The photo above was taken by Voyager 1 in 1990 as it sailed away from Earth, more than 6 billion kilometres in the distance. Having completed its primary mission, Voyager at that time was on its way out of the Solar System. Ground Control, at Sagan's suggestion, issued commands for the distant space craft to turn around and, looking back, take photos of each of the planets it had visited. From Voyager's vast distance, the Earth was captured as a infinitesimal point of light actually smaller than a single pixel of the photo. You could easily miss the pale blue dot in the photograph if there wasn't the arrow pointing to it.
This is a profound and moving photograph, to which my pedestrian prose cannot do justice, instead I will quote Sagan's beautiful descrtiption:
We succeeded in taking that picture [from deep space], and, if you look at it, you see a dot. That's here. That's home. That's us. On it, everyone you ever heard of, every human being who ever lived, lived out their lives. The aggregate of all our joys and sufferings, thousands of confident religions, ideologies and economic doctrines, every hunter and forager, every hero and coward, every creator and destroyer of civilizations, every king and peasant, every young couple in love, every hopeful child, every mother and father, every inventor and explorer, every teacher of morals, every corrupt politician, every superstar, every supreme leader, every saint and sinner in the history of our species, lived there on a mote of dust, suspended in a sunbeam.
To my mind, there is perhaps no better demonstration of the folly of human conceits than this distant image of our tiny world. To me, it underscores our responsibility to deal more kindly and compassionately with one another and to preserve and cherish that pale blue dot, the only home we've ever known.
The soundtrack of the video below is Sagan's extended description from which the paragraphs above were taken:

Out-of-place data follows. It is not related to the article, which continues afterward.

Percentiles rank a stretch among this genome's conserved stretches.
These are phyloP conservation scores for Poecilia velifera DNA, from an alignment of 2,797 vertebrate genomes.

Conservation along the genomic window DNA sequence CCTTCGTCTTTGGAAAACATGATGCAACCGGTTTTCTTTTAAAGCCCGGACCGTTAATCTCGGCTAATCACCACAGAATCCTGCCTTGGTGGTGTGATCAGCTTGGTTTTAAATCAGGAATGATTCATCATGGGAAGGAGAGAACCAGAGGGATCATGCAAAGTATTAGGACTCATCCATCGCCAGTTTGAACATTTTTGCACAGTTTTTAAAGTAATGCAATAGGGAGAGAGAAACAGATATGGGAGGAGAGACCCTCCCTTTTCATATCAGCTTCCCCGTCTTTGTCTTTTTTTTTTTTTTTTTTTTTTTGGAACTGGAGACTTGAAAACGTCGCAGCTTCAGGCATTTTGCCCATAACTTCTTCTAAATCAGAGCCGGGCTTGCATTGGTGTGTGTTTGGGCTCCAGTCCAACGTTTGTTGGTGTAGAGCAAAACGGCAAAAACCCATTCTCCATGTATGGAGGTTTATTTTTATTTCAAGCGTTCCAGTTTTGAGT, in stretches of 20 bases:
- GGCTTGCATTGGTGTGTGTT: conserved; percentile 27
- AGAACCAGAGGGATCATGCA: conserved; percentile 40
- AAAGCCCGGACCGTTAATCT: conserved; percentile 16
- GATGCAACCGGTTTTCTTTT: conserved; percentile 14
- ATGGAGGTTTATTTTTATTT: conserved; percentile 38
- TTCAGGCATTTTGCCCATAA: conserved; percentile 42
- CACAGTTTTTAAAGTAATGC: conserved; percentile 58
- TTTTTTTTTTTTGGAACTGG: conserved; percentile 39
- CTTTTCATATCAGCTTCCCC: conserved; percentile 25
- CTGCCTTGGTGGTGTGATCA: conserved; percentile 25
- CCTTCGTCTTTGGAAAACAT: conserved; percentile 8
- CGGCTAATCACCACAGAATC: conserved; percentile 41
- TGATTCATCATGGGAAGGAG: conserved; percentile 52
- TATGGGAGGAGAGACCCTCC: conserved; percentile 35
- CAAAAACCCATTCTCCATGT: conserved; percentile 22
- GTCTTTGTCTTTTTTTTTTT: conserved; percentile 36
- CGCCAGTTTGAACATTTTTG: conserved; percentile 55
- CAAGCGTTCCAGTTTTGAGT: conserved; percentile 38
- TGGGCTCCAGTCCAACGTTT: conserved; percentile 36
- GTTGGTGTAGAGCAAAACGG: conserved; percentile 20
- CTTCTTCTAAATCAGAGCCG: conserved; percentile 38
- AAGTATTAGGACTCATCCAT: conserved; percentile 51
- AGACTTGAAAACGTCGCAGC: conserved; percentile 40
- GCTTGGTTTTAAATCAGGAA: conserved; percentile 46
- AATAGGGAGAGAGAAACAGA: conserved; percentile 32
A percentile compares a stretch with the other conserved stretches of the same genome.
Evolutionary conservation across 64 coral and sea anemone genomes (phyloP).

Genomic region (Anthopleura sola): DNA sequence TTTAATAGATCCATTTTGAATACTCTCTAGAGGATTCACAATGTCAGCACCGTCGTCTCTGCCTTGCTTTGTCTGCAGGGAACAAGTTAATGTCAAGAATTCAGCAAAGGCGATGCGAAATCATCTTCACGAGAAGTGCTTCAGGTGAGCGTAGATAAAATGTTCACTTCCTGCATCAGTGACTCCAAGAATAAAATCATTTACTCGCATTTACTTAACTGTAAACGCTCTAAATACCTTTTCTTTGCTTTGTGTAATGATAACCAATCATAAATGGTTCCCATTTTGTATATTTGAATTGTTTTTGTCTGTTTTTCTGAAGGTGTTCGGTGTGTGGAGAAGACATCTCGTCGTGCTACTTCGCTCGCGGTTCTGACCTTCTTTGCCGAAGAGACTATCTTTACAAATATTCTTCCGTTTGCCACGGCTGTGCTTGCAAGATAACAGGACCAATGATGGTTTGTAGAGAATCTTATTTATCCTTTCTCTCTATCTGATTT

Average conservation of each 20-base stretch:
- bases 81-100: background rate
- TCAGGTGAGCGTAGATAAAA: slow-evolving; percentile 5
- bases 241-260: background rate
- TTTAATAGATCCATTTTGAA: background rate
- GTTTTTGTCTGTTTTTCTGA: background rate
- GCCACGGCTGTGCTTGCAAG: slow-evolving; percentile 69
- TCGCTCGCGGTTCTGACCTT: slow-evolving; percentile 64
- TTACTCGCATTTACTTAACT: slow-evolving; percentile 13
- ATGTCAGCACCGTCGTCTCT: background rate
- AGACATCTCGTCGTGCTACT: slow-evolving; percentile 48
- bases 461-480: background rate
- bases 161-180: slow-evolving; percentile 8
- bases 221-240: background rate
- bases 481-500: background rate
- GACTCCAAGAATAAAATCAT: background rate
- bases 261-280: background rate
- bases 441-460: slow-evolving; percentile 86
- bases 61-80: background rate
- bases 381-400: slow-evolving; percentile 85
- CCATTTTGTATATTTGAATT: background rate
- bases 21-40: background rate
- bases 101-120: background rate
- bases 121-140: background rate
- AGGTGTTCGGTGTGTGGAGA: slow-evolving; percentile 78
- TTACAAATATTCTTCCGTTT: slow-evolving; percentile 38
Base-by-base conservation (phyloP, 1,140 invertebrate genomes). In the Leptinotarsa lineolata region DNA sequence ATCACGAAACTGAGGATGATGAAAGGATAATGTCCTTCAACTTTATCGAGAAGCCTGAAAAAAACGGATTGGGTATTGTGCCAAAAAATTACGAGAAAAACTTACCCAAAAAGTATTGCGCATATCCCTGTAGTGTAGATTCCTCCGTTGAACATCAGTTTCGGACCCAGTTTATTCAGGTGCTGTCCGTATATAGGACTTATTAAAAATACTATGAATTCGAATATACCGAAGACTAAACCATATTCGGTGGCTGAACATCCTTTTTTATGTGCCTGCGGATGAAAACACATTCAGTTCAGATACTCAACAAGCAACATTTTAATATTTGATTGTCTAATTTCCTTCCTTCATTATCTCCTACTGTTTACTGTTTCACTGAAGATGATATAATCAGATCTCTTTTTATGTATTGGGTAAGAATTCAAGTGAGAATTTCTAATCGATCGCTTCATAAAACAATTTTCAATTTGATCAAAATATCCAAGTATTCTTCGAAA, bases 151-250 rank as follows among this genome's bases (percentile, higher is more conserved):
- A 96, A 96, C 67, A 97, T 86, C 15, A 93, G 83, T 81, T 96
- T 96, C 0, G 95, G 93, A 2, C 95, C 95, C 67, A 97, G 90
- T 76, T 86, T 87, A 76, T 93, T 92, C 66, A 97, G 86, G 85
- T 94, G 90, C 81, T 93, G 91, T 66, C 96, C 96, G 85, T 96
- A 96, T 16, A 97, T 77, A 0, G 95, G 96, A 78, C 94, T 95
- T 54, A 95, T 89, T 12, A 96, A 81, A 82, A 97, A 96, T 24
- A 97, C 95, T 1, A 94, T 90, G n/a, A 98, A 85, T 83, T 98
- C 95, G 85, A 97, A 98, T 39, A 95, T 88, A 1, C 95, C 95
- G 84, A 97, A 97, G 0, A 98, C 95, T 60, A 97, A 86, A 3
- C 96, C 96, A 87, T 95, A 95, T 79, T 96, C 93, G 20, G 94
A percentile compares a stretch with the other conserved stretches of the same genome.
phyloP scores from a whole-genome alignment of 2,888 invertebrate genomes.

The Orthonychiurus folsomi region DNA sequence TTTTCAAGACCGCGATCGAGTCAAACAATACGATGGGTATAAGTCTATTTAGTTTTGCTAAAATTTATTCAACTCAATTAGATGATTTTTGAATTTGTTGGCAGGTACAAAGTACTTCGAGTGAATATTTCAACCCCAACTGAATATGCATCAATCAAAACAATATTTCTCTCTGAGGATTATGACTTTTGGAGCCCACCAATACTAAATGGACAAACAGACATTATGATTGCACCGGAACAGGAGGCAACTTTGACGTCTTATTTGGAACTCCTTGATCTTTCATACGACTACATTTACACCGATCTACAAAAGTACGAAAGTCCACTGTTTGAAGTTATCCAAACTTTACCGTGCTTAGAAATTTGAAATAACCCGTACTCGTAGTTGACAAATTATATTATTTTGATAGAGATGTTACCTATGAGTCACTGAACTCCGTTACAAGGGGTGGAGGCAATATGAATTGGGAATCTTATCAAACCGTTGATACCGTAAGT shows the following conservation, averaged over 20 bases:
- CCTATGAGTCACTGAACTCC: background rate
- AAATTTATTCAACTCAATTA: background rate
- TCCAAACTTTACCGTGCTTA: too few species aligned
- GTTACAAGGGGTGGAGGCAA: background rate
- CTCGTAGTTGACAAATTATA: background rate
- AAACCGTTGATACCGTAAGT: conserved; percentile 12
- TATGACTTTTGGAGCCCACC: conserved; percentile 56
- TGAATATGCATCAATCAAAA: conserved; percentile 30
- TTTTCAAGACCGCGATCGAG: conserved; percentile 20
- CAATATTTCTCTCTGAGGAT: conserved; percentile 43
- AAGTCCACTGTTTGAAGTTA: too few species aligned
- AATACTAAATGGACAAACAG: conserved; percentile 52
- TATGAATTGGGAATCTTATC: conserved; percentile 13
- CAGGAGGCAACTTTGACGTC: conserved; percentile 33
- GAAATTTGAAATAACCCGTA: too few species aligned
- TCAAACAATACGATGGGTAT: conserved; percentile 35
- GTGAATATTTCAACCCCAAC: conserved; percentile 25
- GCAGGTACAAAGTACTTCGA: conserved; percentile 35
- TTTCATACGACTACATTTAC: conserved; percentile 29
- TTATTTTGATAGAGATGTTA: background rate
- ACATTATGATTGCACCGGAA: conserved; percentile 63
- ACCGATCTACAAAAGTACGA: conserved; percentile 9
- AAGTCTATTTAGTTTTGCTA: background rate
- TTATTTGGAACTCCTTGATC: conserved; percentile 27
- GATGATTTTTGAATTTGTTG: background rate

Towards the end of the video you may have noticed another famous space photograph - Earthrise:
The photograph was taken during the Apollo 8 mission to the moon.
Apollo 8 was the first human spaceflight mission to leave Earth orbit; the first to be captured by and escape from the gravitational field of another celestial body; and the first crewed voyage to return to planet Earth from another celestial body – Earth's Moon.
Here is a video that starts with the Earthrise photo and includes an Earthrise video and an Earthset video:
Awareness of the fragility of our Pale Blue Dot and the damage that we are doing to it has increased dramatically since the two photographs were taken.
Twenty years after the Pale Blue Dot photo was taken, Voyager 1 is nearing the edge of the Solar System, as this link demonstrates.
For an even more humbling view of our place in the Universe go to this post on the Hubble Ultra Deep Field.
For a post on the search for extrasolar planets try this post.
For a post on the Search for Extraterrestrial Intelligence see this post.
Recently the Cassini probe has taken its own version of the Pale Blue Dot, illustrated below. The dot, which is the Earth, can be seen above the centre of the photograph, just outside the bright ring of Saturn.
Details of the photo can be found at this post.
The photograph of Earth and the Moon below was taken from Mars orbit.
Here is a post discussing the photograph.
I will finish this post with the first five minutes of Carl Sagen's classic series Cosmos which is now thirty years old. Although the series was first aired on television 14 years before the Pale Blue Dot photo, there is a prophetic image 46 seconds into the film.